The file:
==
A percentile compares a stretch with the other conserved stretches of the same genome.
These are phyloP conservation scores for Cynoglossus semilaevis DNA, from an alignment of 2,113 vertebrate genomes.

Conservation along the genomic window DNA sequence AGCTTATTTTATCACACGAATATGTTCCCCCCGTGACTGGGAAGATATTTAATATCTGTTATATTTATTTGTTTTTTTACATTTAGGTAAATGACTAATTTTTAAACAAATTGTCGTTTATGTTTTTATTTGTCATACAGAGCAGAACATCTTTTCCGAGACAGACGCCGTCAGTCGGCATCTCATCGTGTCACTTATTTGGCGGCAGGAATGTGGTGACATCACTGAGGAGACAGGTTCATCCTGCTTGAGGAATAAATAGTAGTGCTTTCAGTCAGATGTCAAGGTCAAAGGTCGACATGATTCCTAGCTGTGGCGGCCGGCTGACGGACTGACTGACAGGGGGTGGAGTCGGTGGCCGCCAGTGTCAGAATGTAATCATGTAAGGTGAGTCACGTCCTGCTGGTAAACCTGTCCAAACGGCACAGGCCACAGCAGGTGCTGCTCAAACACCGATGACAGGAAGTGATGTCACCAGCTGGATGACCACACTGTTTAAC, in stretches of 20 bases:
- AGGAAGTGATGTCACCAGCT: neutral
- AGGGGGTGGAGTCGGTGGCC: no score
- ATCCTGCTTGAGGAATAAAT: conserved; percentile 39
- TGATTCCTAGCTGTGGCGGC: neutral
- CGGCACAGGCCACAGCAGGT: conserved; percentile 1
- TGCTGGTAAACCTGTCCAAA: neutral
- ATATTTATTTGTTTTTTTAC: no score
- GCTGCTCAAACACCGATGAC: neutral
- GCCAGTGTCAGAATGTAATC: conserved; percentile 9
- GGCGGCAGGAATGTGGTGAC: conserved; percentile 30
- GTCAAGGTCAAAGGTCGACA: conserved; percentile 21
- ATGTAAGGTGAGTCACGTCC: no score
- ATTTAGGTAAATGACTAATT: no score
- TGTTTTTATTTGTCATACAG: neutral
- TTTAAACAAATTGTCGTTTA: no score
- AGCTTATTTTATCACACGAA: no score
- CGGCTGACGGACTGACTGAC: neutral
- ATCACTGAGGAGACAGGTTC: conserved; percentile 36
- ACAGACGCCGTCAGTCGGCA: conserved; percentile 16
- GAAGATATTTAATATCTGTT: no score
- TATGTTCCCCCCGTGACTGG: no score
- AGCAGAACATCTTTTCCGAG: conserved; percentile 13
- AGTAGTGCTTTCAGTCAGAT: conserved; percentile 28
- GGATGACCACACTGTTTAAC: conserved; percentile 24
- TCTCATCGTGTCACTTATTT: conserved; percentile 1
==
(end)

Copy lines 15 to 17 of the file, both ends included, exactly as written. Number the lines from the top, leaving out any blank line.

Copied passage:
- ATGTAAGGTGAGTCACGTCC: no score
- ATTTAGGTAAATGACTAATT: no score
- TGTTTTTATTTGTCATACAG: neutral